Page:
Campaigns and Elections
Donald Trump’s commanding lead in the polls is a solemn reminder that if we’re not careful, another narcissistic good talker will be elected to complete the fundamental transformation President Obama began. Choosing style and good sound bites over substance got us in the mess we’re in with a president who highlights his intellectual shortcomings when he comes up with some real off-teleprompter doozies, claiming our country has 57 states, America is 20 centuries-old, “Austrian” is a language, Canada has a president, and dead heroes are listening in his audience, to name a few.
If Trump were in the race for honest reasons, would he continually threaten a third party run, fully knowing that pulling a “Ross Perot” gifts the progressive left with four more years? But he sounds good, so I guess we should just take him at his word. I suppose we should pay no attention to the Washington Post report that not long before launching his 2016 bid, Donald’s longtime friend, Bill Clinton, told him to “play a bigger role” in the Republican Party.
Granted, Trump deserves credit for doing just that, but sorry Donald, substance trumps style. You see, substance is that little thing which floats to the surface when no one’s looking. Substance helps us control our tongue, prevents us from vacillating on important issues, and wards off hobnobbing back and forth between political parties for personal gain. Why, it might even help resist the temptation to trade up wives for newer models.
Shouldn’t we require more out of our leaders than good sound bites? I am reminded of England’s King George VI, who was depicted by the press of his day as a drab and timid man with a crippling stutter whose determination and untiring devotion to his country left him bruised and battered. Nevertheless, history shows he rose above expectations to be an extraordinary leader, rising to kingship unwillingly, on the wings of his brother’s scandal, struggling with every public word he uttered. His infamous September 3, 1939 prelude to war speech (which can heard in all its crackly splendor online) gives light to the great leader he was. Each consciously calculated word enunciated, between far too many pauses and near-stammers, warned beloved countrymen of a clear and present danger should Nazism prevail. His brother and predecessor, King Edward VIII, who abdicated the throne to pursue personal passions, could’ve said it prettier.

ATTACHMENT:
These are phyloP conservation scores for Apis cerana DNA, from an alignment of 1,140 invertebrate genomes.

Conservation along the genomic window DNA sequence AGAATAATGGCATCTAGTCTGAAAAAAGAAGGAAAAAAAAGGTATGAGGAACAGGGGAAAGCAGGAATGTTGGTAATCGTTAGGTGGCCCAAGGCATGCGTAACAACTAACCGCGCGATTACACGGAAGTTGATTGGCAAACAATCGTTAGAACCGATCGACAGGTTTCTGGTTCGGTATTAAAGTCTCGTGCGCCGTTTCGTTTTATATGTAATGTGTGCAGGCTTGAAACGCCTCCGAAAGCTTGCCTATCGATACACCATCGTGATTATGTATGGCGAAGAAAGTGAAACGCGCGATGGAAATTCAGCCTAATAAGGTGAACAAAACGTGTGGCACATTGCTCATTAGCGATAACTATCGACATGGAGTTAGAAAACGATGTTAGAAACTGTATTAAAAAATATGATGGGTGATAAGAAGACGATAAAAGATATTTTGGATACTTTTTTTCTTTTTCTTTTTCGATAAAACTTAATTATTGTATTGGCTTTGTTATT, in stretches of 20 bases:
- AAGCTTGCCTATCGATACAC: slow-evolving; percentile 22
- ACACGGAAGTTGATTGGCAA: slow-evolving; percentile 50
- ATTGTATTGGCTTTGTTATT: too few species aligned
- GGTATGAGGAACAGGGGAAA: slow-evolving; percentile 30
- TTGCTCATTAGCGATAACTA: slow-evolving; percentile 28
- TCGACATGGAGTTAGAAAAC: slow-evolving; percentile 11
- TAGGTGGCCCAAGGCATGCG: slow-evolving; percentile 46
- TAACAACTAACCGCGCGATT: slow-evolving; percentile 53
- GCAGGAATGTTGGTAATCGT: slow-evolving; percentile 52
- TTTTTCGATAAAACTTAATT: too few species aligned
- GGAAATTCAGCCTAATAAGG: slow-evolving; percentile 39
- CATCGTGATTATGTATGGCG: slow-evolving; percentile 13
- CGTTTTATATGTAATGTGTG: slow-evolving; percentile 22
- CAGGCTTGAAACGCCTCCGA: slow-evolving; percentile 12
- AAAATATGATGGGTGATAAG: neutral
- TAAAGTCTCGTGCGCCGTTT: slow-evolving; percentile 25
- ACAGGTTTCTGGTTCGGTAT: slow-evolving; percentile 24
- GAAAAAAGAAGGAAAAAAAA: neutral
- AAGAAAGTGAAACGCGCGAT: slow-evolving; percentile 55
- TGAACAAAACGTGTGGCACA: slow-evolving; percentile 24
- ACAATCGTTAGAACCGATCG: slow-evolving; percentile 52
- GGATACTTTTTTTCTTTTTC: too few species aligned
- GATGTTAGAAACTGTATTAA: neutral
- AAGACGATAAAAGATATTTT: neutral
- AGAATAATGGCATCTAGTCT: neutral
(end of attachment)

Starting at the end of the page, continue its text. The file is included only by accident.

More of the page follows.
But not better.
We’ve learned from Barack Obama that anyone can be elected to lead, but not everyone that’s elected can lead. Obama’s lack of substance weakened us as a nation. Oh, what we would give for a side of King George’s stammering to go with a humungous portion of American patriotism. And we have the opportunity to right a wrong, if we demand quality and character next time around. Maybe someone with an unabashed love for America who will defend our God-given rights and freedoms?
And my mind wanders a bit…to a delightful little snippet in a Hollywood movie about King George VI’s life, “The King’s Speech,” where the king’s daughter Lilibet sees a film clip of Hitler speaking and asks, “Papa, what’s he saying?” King George VI replies, “I don’t know, but he seems to be saying it rather well.”